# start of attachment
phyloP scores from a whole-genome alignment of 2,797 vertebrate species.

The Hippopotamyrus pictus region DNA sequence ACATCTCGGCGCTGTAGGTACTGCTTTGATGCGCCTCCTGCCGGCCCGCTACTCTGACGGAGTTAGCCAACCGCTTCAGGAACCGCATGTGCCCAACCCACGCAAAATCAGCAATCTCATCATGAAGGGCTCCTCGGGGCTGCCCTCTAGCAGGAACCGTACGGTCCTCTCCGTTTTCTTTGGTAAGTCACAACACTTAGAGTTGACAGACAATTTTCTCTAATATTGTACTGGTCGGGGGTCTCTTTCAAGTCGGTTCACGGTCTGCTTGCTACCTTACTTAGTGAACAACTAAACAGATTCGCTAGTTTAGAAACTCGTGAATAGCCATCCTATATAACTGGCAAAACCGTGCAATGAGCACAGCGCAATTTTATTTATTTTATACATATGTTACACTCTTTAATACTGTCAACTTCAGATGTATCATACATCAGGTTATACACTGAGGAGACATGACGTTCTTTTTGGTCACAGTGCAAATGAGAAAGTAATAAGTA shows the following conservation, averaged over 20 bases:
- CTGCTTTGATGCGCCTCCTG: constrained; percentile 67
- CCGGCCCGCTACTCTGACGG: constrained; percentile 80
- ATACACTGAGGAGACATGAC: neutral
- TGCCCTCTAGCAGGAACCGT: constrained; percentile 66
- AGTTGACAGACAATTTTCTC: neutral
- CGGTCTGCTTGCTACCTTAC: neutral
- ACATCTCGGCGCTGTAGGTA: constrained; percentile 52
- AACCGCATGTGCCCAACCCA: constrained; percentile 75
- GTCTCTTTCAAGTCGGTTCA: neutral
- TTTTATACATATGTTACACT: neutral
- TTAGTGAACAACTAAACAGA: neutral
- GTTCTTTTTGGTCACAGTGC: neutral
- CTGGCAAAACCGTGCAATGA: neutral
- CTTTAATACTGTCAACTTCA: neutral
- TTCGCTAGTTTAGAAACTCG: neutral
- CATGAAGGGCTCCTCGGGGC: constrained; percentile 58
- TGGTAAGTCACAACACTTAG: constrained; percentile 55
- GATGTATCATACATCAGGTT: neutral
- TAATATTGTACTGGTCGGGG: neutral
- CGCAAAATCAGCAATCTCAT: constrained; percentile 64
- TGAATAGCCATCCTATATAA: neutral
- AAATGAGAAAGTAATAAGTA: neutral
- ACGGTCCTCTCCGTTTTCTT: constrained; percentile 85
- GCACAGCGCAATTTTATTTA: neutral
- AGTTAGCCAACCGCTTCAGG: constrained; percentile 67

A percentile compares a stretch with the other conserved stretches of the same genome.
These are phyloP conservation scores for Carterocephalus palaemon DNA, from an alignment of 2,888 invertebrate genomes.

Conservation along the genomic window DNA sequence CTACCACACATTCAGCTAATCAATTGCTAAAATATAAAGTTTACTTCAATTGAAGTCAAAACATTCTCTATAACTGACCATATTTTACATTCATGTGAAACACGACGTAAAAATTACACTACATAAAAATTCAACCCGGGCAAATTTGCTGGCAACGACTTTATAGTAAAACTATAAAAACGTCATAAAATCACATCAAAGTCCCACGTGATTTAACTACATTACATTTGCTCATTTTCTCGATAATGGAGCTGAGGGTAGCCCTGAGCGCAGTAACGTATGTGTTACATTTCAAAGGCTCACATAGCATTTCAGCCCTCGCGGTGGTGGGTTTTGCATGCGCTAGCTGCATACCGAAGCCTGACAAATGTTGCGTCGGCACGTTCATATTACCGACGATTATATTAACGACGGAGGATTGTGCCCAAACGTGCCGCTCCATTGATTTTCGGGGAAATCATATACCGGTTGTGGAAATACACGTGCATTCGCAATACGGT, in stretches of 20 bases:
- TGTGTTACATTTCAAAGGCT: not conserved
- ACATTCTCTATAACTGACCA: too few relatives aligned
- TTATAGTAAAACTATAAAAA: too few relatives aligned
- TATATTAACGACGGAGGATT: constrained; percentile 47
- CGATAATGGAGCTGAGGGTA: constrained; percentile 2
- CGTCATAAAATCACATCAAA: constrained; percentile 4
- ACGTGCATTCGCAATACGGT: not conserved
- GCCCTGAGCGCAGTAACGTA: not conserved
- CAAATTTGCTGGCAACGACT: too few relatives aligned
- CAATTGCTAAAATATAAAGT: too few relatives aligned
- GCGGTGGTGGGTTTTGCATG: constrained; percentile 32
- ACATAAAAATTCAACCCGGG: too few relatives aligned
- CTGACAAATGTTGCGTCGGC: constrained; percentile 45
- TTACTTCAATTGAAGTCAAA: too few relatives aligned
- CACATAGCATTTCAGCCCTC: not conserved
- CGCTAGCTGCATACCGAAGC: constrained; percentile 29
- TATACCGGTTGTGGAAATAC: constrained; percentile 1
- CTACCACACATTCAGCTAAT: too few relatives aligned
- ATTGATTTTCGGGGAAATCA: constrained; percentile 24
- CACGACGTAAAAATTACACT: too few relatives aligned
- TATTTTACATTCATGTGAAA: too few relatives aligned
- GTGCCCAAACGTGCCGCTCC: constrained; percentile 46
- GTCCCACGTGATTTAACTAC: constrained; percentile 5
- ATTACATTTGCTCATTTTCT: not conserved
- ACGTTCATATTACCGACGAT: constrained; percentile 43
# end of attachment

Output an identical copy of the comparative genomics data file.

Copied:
phyloP scores from a whole-genome alignment of 2,797 vertebrate species.

The Hippopotamyrus pictus region DNA sequence ACATCTCGGCGCTGTAGGTACTGCTTTGATGCGCCTCCTGCCGGCCCGCTACTCTGACGGAGTTAGCCAACCGCTTCAGGAACCGCATGTGCCCAACCCACGCAAAATCAGCAATCTCATCATGAAGGGCTCCTCGGGGCTGCCCTCTAGCAGGAACCGTACGGTCCTCTCCGTTTTCTTTGGTAAGTCACAACACTTAGAGTTGACAGACAATTTTCTCTAATATTGTACTGGTCGGGGGTCTCTTTCAAGTCGGTTCACGGTCTGCTTGCTACCTTACTTAGTGAACAACTAAACAGATTCGCTAGTTTAGAAACTCGTGAATAGCCATCCTATATAACTGGCAAAACCGTGCAATGAGCACAGCGCAATTTTATTTATTTTATACATATGTTACACTCTTTAATACTGTCAACTTCAGATGTATCATACATCAGGTTATACACTGAGGAGACATGACGTTCTTTTTGGTCACAGTGCAAATGAGAAAGTAATAAGTA shows the following conservation, averaged over 20 bases:
- CTGCTTTGATGCGCCTCCTG: constrained; percentile 67
- CCGGCCCGCTACTCTGACGG: constrained; percentile 80
- ATACACTGAGGAGACATGAC: neutral
- TGCCCTCTAGCAGGAACCGT: constrained; percentile 66
- AGTTGACAGACAATTTTCTC: neutral
- CGGTCTGCTTGCTACCTTAC: neutral
- ACATCTCGGCGCTGTAGGTA: constrained; percentile 52
- AACCGCATGTGCCCAACCCA: constrained; percentile 75
- GTCTCTTTCAAGTCGGTTCA: neutral
- TTTTATACATATGTTACACT: neutral
- TTAGTGAACAACTAAACAGA: neutral
- GTTCTTTTTGGTCACAGTGC: neutral
- CTGGCAAAACCGTGCAATGA: neutral
- CTTTAATACTGTCAACTTCA: neutral
- TTCGCTAGTTTAGAAACTCG: neutral
- CATGAAGGGCTCCTCGGGGC: constrained; percentile 58
- TGGTAAGTCACAACACTTAG: constrained; percentile 55
- GATGTATCATACATCAGGTT: neutral
- TAATATTGTACTGGTCGGGG: neutral
- CGCAAAATCAGCAATCTCAT: constrained; percentile 64
- TGAATAGCCATCCTATATAA: neutral
- AAATGAGAAAGTAATAAGTA: neutral
- ACGGTCCTCTCCGTTTTCTT: constrained; percentile 85
- GCACAGCGCAATTTTATTTA: neutral
- AGTTAGCCAACCGCTTCAGG: constrained; percentile 67

A percentile compares a stretch with the other conserved stretches of the same genome.
These are phyloP conservation scores for Carterocephalus palaemon DNA, from an alignment of 2,888 invertebrate genomes.

Conservation along the genomic window DNA sequence CTACCACACATTCAGCTAATCAATTGCTAAAATATAAAGTTTACTTCAATTGAAGTCAAAACATTCTCTATAACTGACCATATTTTACATTCATGTGAAACACGACGTAAAAATTACACTACATAAAAATTCAACCCGGGCAAATTTGCTGGCAACGACTTTATAGTAAAACTATAAAAACGTCATAAAATCACATCAAAGTCCCACGTGATTTAACTACATTACATTTGCTCATTTTCTCGATAATGGAGCTGAGGGTAGCCCTGAGCGCAGTAACGTATGTGTTACATTTCAAAGGCTCACATAGCATTTCAGCCCTCGCGGTGGTGGGTTTTGCATGCGCTAGCTGCATACCGAAGCCTGACAAATGTTGCGTCGGCACGTTCATATTACCGACGATTATATTAACGACGGAGGATTGTGCCCAAACGTGCCGCTCCATTGATTTTCGGGGAAATCATATACCGGTTGTGGAAATACACGTGCATTCGCAATACGGT, in stretches of 20 bases:
- TGTGTTACATTTCAAAGGCT: not conserved
- ACATTCTCTATAACTGACCA: too few relatives aligned
- TTATAGTAAAACTATAAAAA: too few relatives aligned
- TATATTAACGACGGAGGATT: constrained; percentile 47
- CGATAATGGAGCTGAGGGTA: constrained; percentile 2
- CGTCATAAAATCACATCAAA: constrained; percentile 4
- ACGTGCATTCGCAATACGGT: not conserved
- GCCCTGAGCGCAGTAACGTA: not conserved
- CAAATTTGCTGGCAACGACT: too few relatives aligned
- CAATTGCTAAAATATAAAGT: too few relatives aligned
- GCGGTGGTGGGTTTTGCATG: constrained; percentile 32
- ACATAAAAATTCAACCCGGG: too few relatives aligned
- CTGACAAATGTTGCGTCGGC: constrained; percentile 45
- TTACTTCAATTGAAGTCAAA: too few relatives aligned
- CACATAGCATTTCAGCCCTC: not conserved
- CGCTAGCTGCATACCGAAGC: constrained; percentile 29
- TATACCGGTTGTGGAAATAC: constrained; percentile 1
- CTACCACACATTCAGCTAAT: too few relatives aligned
- ATTGATTTTCGGGGAAATCA: constrained; percentile 24
- CACGACGTAAAAATTACACT: too few relatives aligned
- TATTTTACATTCATGTGAAA: too few relatives aligned
- GTGCCCAAACGTGCCGCTCC: constrained; percentile 46
- GTCCCACGTGATTTAACTAC: constrained; percentile 5
- ATTACATTTGCTCATTTTCT: not conserved
- ACGTTCATATTACCGACGAT: constrained; percentile 43